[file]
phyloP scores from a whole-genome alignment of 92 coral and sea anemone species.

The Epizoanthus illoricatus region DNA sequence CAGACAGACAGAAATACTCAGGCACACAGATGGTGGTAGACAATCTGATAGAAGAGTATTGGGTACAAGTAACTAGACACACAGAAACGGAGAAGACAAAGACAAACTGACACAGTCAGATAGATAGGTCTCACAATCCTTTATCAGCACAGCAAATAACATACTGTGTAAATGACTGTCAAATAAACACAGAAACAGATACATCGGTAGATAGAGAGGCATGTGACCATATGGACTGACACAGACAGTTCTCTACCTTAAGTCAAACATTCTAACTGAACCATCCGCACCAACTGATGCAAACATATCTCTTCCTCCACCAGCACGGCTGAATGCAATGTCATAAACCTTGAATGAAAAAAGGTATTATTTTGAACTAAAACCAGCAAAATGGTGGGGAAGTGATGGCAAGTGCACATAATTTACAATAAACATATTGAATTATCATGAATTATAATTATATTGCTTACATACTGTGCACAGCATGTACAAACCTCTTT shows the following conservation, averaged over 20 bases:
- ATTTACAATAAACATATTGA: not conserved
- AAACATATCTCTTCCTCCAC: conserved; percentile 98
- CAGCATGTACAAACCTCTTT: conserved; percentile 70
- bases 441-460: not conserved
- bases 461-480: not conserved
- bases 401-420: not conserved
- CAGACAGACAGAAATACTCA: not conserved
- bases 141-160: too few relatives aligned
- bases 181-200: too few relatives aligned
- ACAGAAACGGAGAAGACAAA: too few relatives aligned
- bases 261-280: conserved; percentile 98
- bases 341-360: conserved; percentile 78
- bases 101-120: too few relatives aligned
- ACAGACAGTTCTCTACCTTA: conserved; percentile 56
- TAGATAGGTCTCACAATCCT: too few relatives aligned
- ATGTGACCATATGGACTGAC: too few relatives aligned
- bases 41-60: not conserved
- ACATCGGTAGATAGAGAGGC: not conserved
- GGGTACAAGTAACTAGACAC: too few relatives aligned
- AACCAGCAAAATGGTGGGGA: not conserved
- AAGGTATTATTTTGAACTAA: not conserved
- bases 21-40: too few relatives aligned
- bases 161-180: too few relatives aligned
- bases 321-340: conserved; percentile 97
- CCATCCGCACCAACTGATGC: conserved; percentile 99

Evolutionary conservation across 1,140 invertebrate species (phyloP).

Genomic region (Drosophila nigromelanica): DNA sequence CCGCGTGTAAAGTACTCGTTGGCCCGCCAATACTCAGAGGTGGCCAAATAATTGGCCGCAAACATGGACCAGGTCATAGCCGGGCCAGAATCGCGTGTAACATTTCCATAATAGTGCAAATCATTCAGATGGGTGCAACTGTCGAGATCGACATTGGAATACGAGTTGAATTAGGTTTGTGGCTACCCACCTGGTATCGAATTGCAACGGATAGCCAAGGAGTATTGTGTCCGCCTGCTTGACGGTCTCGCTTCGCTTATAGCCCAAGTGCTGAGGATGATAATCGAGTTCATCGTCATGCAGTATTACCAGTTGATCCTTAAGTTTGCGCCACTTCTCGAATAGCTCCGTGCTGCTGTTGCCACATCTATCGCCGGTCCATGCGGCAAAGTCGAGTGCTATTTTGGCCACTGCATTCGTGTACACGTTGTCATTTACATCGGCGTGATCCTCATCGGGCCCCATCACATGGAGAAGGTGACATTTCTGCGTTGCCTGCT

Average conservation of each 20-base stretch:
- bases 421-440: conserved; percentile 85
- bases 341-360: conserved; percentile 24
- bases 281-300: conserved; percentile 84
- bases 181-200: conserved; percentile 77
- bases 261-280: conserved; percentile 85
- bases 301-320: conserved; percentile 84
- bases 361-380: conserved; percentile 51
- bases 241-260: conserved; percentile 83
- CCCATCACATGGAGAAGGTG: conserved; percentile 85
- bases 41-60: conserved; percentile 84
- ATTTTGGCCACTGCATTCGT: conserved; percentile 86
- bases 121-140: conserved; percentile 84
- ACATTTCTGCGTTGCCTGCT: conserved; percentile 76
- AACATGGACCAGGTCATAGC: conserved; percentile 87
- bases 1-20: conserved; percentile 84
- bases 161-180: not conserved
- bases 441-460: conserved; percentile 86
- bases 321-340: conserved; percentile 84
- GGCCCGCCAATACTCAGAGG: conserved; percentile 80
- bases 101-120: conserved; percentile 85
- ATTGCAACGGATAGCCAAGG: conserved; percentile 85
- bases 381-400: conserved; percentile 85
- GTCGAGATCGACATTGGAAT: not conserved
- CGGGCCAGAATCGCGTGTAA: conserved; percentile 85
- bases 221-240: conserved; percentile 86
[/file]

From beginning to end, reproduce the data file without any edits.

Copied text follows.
phyloP scores from a whole-genome alignment of 92 coral and sea anemone species.

The Epizoanthus illoricatus region DNA sequence CAGACAGACAGAAATACTCAGGCACACAGATGGTGGTAGACAATCTGATAGAAGAGTATTGGGTACAAGTAACTAGACACACAGAAACGGAGAAGACAAAGACAAACTGACACAGTCAGATAGATAGGTCTCACAATCCTTTATCAGCACAGCAAATAACATACTGTGTAAATGACTGTCAAATAAACACAGAAACAGATACATCGGTAGATAGAGAGGCATGTGACCATATGGACTGACACAGACAGTTCTCTACCTTAAGTCAAACATTCTAACTGAACCATCCGCACCAACTGATGCAAACATATCTCTTCCTCCACCAGCACGGCTGAATGCAATGTCATAAACCTTGAATGAAAAAAGGTATTATTTTGAACTAAAACCAGCAAAATGGTGGGGAAGTGATGGCAAGTGCACATAATTTACAATAAACATATTGAATTATCATGAATTATAATTATATTGCTTACATACTGTGCACAGCATGTACAAACCTCTTT shows the following conservation, averaged over 20 bases:
- ATTTACAATAAACATATTGA: not conserved
- AAACATATCTCTTCCTCCAC: conserved; percentile 98
- CAGCATGTACAAACCTCTTT: conserved; percentile 70
- bases 441-460: not conserved
- bases 461-480: not conserved
- bases 401-420: not conserved
- CAGACAGACAGAAATACTCA: not conserved
- bases 141-160: too few relatives aligned
- bases 181-200: too few relatives aligned
- ACAGAAACGGAGAAGACAAA: too few relatives aligned
- bases 261-280: conserved; percentile 98
- bases 341-360: conserved; percentile 78
- bases 101-120: too few relatives aligned
- ACAGACAGTTCTCTACCTTA: conserved; percentile 56
- TAGATAGGTCTCACAATCCT: too few relatives aligned
- ATGTGACCATATGGACTGAC: too few relatives aligned
- bases 41-60: not conserved
- ACATCGGTAGATAGAGAGGC: not conserved
- GGGTACAAGTAACTAGACAC: too few relatives aligned
- AACCAGCAAAATGGTGGGGA: not conserved
- AAGGTATTATTTTGAACTAA: not conserved
- bases 21-40: too few relatives aligned
- bases 161-180: too few relatives aligned
- bases 321-340: conserved; percentile 97
- CCATCCGCACCAACTGATGC: conserved; percentile 99

Evolutionary conservation across 1,140 invertebrate species (phyloP).

Genomic region (Drosophila nigromelanica): DNA sequence CCGCGTGTAAAGTACTCGTTGGCCCGCCAATACTCAGAGGTGGCCAAATAATTGGCCGCAAACATGGACCAGGTCATAGCCGGGCCAGAATCGCGTGTAACATTTCCATAATAGTGCAAATCATTCAGATGGGTGCAACTGTCGAGATCGACATTGGAATACGAGTTGAATTAGGTTTGTGGCTACCCACCTGGTATCGAATTGCAACGGATAGCCAAGGAGTATTGTGTCCGCCTGCTTGACGGTCTCGCTTCGCTTATAGCCCAAGTGCTGAGGATGATAATCGAGTTCATCGTCATGCAGTATTACCAGTTGATCCTTAAGTTTGCGCCACTTCTCGAATAGCTCCGTGCTGCTGTTGCCACATCTATCGCCGGTCCATGCGGCAAAGTCGAGTGCTATTTTGGCCACTGCATTCGTGTACACGTTGTCATTTACATCGGCGTGATCCTCATCGGGCCCCATCACATGGAGAAGGTGACATTTCTGCGTTGCCTGCT

Average conservation of each 20-base stretch:
- bases 421-440: conserved; percentile 85
- bases 341-360: conserved; percentile 24
- bases 281-300: conserved; percentile 84
- bases 181-200: conserved; percentile 77
- bases 261-280: conserved; percentile 85
- bases 301-320: conserved; percentile 84
- bases 361-380: conserved; percentile 51
- bases 241-260: conserved; percentile 83
- CCCATCACATGGAGAAGGTG: conserved; percentile 85
- bases 41-60: conserved; percentile 84
- ATTTTGGCCACTGCATTCGT: conserved; percentile 86
- bases 121-140: conserved; percentile 84
- ACATTTCTGCGTTGCCTGCT: conserved; percentile 76
- AACATGGACCAGGTCATAGC: conserved; percentile 87
- bases 1-20: conserved; percentile 84
- bases 161-180: not conserved
- bases 441-460: conserved; percentile 86
- bases 321-340: conserved; percentile 84
- GGCCCGCCAATACTCAGAGG: conserved; percentile 80
- bases 101-120: conserved; percentile 85
- ATTGCAACGGATAGCCAAGG: conserved; percentile 85
- bases 381-400: conserved; percentile 85
- GTCGAGATCGACATTGGAAT: not conserved
- CGGGCCAGAATCGCGTGTAA: conserved; percentile 85
- bases 221-240: conserved; percentile 86